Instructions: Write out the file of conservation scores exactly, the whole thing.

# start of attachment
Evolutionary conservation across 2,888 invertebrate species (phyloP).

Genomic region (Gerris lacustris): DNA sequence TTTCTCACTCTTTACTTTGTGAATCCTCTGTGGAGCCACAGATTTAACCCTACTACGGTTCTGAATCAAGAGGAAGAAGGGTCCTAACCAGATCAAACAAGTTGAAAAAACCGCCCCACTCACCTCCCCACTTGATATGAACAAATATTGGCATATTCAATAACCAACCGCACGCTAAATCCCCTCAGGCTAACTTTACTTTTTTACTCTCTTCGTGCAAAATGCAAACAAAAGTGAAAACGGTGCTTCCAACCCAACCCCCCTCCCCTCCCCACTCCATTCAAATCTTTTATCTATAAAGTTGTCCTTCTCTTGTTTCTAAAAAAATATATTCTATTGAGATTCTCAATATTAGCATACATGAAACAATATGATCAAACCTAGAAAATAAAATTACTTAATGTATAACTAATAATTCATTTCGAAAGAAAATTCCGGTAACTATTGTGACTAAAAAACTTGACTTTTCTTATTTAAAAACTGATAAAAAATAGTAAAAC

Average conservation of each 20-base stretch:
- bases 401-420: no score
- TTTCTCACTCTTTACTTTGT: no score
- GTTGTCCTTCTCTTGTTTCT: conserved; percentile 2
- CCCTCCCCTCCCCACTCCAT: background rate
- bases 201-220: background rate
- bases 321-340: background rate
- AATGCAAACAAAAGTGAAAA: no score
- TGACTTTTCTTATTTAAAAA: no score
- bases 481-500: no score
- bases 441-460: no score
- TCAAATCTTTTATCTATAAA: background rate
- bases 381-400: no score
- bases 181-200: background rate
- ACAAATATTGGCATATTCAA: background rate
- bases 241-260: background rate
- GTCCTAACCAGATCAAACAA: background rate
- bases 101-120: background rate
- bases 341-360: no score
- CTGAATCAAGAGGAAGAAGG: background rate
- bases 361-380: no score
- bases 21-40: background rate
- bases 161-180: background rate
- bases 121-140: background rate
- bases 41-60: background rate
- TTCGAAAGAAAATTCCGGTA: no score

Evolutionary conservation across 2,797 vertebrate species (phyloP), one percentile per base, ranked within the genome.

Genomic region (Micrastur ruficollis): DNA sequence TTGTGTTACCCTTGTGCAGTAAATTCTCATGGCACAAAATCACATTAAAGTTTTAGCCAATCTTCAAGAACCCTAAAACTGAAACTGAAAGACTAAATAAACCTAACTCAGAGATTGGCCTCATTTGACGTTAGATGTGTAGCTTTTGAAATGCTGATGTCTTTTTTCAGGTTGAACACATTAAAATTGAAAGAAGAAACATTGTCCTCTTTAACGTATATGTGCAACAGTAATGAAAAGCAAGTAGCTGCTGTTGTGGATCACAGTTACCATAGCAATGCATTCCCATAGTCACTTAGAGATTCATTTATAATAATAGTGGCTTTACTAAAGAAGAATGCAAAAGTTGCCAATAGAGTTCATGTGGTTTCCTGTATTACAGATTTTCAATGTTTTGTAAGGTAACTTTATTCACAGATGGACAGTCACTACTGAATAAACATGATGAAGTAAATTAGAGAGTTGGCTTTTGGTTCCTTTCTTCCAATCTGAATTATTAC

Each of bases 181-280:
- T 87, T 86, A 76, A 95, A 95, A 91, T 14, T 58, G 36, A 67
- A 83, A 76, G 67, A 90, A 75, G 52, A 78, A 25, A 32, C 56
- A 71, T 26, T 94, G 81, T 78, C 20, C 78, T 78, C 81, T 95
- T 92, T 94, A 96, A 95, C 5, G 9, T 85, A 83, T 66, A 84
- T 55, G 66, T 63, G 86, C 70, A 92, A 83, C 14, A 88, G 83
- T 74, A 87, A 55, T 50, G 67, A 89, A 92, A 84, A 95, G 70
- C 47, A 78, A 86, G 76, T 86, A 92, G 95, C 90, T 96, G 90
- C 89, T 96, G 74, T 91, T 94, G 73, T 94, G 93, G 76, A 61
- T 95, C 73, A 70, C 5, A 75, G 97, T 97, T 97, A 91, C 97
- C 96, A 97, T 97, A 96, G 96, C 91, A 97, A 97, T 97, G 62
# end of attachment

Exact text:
Evolutionary conservation across 2,888 invertebrate species (phyloP).

Genomic region (Gerris lacustris): DNA sequence TTTCTCACTCTTTACTTTGTGAATCCTCTGTGGAGCCACAGATTTAACCCTACTACGGTTCTGAATCAAGAGGAAGAAGGGTCCTAACCAGATCAAACAAGTTGAAAAAACCGCCCCACTCACCTCCCCACTTGATATGAACAAATATTGGCATATTCAATAACCAACCGCACGCTAAATCCCCTCAGGCTAACTTTACTTTTTTACTCTCTTCGTGCAAAATGCAAACAAAAGTGAAAACGGTGCTTCCAACCCAACCCCCCTCCCCTCCCCACTCCATTCAAATCTTTTATCTATAAAGTTGTCCTTCTCTTGTTTCTAAAAAAATATATTCTATTGAGATTCTCAATATTAGCATACATGAAACAATATGATCAAACCTAGAAAATAAAATTACTTAATGTATAACTAATAATTCATTTCGAAAGAAAATTCCGGTAACTATTGTGACTAAAAAACTTGACTTTTCTTATTTAAAAACTGATAAAAAATAGTAAAAC

Average conservation of each 20-base stretch:
- bases 401-420: no score
- TTTCTCACTCTTTACTTTGT: no score
- GTTGTCCTTCTCTTGTTTCT: conserved; percentile 2
- CCCTCCCCTCCCCACTCCAT: background rate
- bases 201-220: background rate
- bases 321-340: background rate
- AATGCAAACAAAAGTGAAAA: no score
- TGACTTTTCTTATTTAAAAA: no score
- bases 481-500: no score
- bases 441-460: no score
- TCAAATCTTTTATCTATAAA: background rate
- bases 381-400: no score
- bases 181-200: background rate
- ACAAATATTGGCATATTCAA: background rate
- bases 241-260: background rate
- GTCCTAACCAGATCAAACAA: background rate
- bases 101-120: background rate
- bases 341-360: no score
- CTGAATCAAGAGGAAGAAGG: background rate
- bases 361-380: no score
- bases 21-40: background rate
- bases 161-180: background rate
- bases 121-140: background rate
- bases 41-60: background rate
- TTCGAAAGAAAATTCCGGTA: no score

Evolutionary conservation across 2,797 vertebrate species (phyloP), one percentile per base, ranked within the genome.

Genomic region (Micrastur ruficollis): DNA sequence TTGTGTTACCCTTGTGCAGTAAATTCTCATGGCACAAAATCACATTAAAGTTTTAGCCAATCTTCAAGAACCCTAAAACTGAAACTGAAAGACTAAATAAACCTAACTCAGAGATTGGCCTCATTTGACGTTAGATGTGTAGCTTTTGAAATGCTGATGTCTTTTTTCAGGTTGAACACATTAAAATTGAAAGAAGAAACATTGTCCTCTTTAACGTATATGTGCAACAGTAATGAAAAGCAAGTAGCTGCTGTTGTGGATCACAGTTACCATAGCAATGCATTCCCATAGTCACTTAGAGATTCATTTATAATAATAGTGGCTTTACTAAAGAAGAATGCAAAAGTTGCCAATAGAGTTCATGTGGTTTCCTGTATTACAGATTTTCAATGTTTTGTAAGGTAACTTTATTCACAGATGGACAGTCACTACTGAATAAACATGATGAAGTAAATTAGAGAGTTGGCTTTTGGTTCCTTTCTTCCAATCTGAATTATTAC

Each of bases 181-280:
- T 87, T 86, A 76, A 95, A 95, A 91, T 14, T 58, G 36, A 67
- A 83, A 76, G 67, A 90, A 75, G 52, A 78, A 25, A 32, C 56
- A 71, T 26, T 94, G 81, T 78, C 20, C 78, T 78, C 81, T 95
- T 92, T 94, A 96, A 95, C 5, G 9, T 85, A 83, T 66, A 84
- T 55, G 66, T 63, G 86, C 70, A 92, A 83, C 14, A 88, G 83
- T 74, A 87, A 55, T 50, G 67, A 89, A 92, A 84, A 95, G 70
- C 47, A 78, A 86, G 76, T 86, A 92, G 95, C 90, T 96, G 90
- C 89, T 96, G 74, T 91, T 94, G 73, T 94, G 93, G 76, A 61
- T 95, C 73, A 70, C 5, A 75, G 97, T 97, T 97, A 91, C 97
- C 96, A 97, T 97, A 96, G 96, C 91, A 97, A 97, T 97, G 62